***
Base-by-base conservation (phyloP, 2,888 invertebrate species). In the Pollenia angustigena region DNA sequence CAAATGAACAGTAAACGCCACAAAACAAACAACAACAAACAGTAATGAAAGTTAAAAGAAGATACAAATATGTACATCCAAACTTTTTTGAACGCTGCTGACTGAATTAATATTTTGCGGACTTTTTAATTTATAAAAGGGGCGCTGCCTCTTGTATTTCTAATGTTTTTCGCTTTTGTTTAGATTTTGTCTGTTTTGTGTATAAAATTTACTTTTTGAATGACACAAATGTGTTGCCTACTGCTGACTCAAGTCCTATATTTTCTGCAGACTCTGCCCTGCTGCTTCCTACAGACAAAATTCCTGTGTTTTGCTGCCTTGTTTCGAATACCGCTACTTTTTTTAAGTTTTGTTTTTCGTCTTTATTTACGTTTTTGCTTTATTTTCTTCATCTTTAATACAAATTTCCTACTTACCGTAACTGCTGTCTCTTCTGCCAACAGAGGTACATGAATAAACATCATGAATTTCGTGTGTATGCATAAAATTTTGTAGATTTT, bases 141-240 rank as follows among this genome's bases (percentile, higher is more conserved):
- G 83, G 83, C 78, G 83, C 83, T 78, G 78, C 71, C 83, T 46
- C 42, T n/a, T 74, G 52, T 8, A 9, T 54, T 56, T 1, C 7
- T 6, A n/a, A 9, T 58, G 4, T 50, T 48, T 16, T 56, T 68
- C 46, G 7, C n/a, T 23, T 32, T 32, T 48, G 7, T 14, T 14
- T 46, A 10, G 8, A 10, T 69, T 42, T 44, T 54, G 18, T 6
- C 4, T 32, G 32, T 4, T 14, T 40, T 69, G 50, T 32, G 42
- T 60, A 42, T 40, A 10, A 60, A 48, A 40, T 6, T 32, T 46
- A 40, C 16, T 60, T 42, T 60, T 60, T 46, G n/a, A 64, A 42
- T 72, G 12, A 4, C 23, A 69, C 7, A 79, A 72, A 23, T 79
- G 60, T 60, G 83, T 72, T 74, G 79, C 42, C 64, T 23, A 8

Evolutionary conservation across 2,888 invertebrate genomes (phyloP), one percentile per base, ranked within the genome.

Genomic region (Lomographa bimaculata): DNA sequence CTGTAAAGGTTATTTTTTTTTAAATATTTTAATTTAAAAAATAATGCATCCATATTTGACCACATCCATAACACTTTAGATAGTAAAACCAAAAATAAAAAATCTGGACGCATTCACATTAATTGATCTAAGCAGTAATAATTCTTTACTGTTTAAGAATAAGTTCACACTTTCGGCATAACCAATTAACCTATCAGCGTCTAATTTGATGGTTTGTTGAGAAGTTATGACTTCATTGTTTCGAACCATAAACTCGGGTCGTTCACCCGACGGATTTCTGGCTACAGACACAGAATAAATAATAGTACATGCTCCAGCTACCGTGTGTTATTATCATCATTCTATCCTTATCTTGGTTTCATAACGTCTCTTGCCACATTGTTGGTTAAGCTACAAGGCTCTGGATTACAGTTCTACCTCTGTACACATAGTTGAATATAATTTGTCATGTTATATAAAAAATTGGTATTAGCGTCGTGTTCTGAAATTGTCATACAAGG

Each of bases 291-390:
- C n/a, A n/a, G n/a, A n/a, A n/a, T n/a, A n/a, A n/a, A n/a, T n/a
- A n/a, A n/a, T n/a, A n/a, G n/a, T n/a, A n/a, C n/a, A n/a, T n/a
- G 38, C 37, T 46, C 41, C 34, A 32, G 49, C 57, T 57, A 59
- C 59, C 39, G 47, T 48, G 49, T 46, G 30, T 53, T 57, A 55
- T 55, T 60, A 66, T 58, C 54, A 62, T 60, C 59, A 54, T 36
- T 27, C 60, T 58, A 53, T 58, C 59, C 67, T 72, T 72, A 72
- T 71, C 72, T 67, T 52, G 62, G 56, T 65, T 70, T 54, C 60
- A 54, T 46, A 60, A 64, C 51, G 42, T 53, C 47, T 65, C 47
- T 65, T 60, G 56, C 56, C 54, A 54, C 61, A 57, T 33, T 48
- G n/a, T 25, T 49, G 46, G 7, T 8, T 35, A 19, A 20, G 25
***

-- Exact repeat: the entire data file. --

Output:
Base-by-base conservation (phyloP, 2,888 invertebrate species). In the Pollenia angustigena region DNA sequence CAAATGAACAGTAAACGCCACAAAACAAACAACAACAAACAGTAATGAAAGTTAAAAGAAGATACAAATATGTACATCCAAACTTTTTTGAACGCTGCTGACTGAATTAATATTTTGCGGACTTTTTAATTTATAAAAGGGGCGCTGCCTCTTGTATTTCTAATGTTTTTCGCTTTTGTTTAGATTTTGTCTGTTTTGTGTATAAAATTTACTTTTTGAATGACACAAATGTGTTGCCTACTGCTGACTCAAGTCCTATATTTTCTGCAGACTCTGCCCTGCTGCTTCCTACAGACAAAATTCCTGTGTTTTGCTGCCTTGTTTCGAATACCGCTACTTTTTTTAAGTTTTGTTTTTCGTCTTTATTTACGTTTTTGCTTTATTTTCTTCATCTTTAATACAAATTTCCTACTTACCGTAACTGCTGTCTCTTCTGCCAACAGAGGTACATGAATAAACATCATGAATTTCGTGTGTATGCATAAAATTTTGTAGATTTT, bases 141-240 rank as follows among this genome's bases (percentile, higher is more conserved):
- G 83, G 83, C 78, G 83, C 83, T 78, G 78, C 71, C 83, T 46
- C 42, T n/a, T 74, G 52, T 8, A 9, T 54, T 56, T 1, C 7
- T 6, A n/a, A 9, T 58, G 4, T 50, T 48, T 16, T 56, T 68
- C 46, G 7, C n/a, T 23, T 32, T 32, T 48, G 7, T 14, T 14
- T 46, A 10, G 8, A 10, T 69, T 42, T 44, T 54, G 18, T 6
- C 4, T 32, G 32, T 4, T 14, T 40, T 69, G 50, T 32, G 42
- T 60, A 42, T 40, A 10, A 60, A 48, A 40, T 6, T 32, T 46
- A 40, C 16, T 60, T 42, T 60, T 60, T 46, G n/a, A 64, A 42
- T 72, G 12, A 4, C 23, A 69, C 7, A 79, A 72, A 23, T 79
- G 60, T 60, G 83, T 72, T 74, G 79, C 42, C 64, T 23, A 8

Evolutionary conservation across 2,888 invertebrate genomes (phyloP), one percentile per base, ranked within the genome.

Genomic region (Lomographa bimaculata): DNA sequence CTGTAAAGGTTATTTTTTTTTAAATATTTTAATTTAAAAAATAATGCATCCATATTTGACCACATCCATAACACTTTAGATAGTAAAACCAAAAATAAAAAATCTGGACGCATTCACATTAATTGATCTAAGCAGTAATAATTCTTTACTGTTTAAGAATAAGTTCACACTTTCGGCATAACCAATTAACCTATCAGCGTCTAATTTGATGGTTTGTTGAGAAGTTATGACTTCATTGTTTCGAACCATAAACTCGGGTCGTTCACCCGACGGATTTCTGGCTACAGACACAGAATAAATAATAGTACATGCTCCAGCTACCGTGTGTTATTATCATCATTCTATCCTTATCTTGGTTTCATAACGTCTCTTGCCACATTGTTGGTTAAGCTACAAGGCTCTGGATTACAGTTCTACCTCTGTACACATAGTTGAATATAATTTGTCATGTTATATAAAAAATTGGTATTAGCGTCGTGTTCTGAAATTGTCATACAAGG

Each of bases 291-390:
- C n/a, A n/a, G n/a, A n/a, A n/a, T n/a, A n/a, A n/a, A n/a, T n/a
- A n/a, A n/a, T n/a, A n/a, G n/a, T n/a, A n/a, C n/a, A n/a, T n/a
- G 38, C 37, T 46, C 41, C 34, A 32, G 49, C 57, T 57, A 59
- C 59, C 39, G 47, T 48, G 49, T 46, G 30, T 53, T 57, A 55
- T 55, T 60, A 66, T 58, C 54, A 62, T 60, C 59, A 54, T 36
- T 27, C 60, T 58, A 53, T 58, C 59, C 67, T 72, T 72, A 72
- T 71, C 72, T 67, T 52, G 62, G 56, T 65, T 70, T 54, C 60
- A 54, T 46, A 60, A 64, C 51, G 42, T 53, C 47, T 65, C 47
- T 65, T 60, G 56, C 56, C 54, A 54, C 61, A 57, T 33, T 48
- G n/a, T 25, T 49, G 46, G 7, T 8, T 35, A 19, A 20, G 25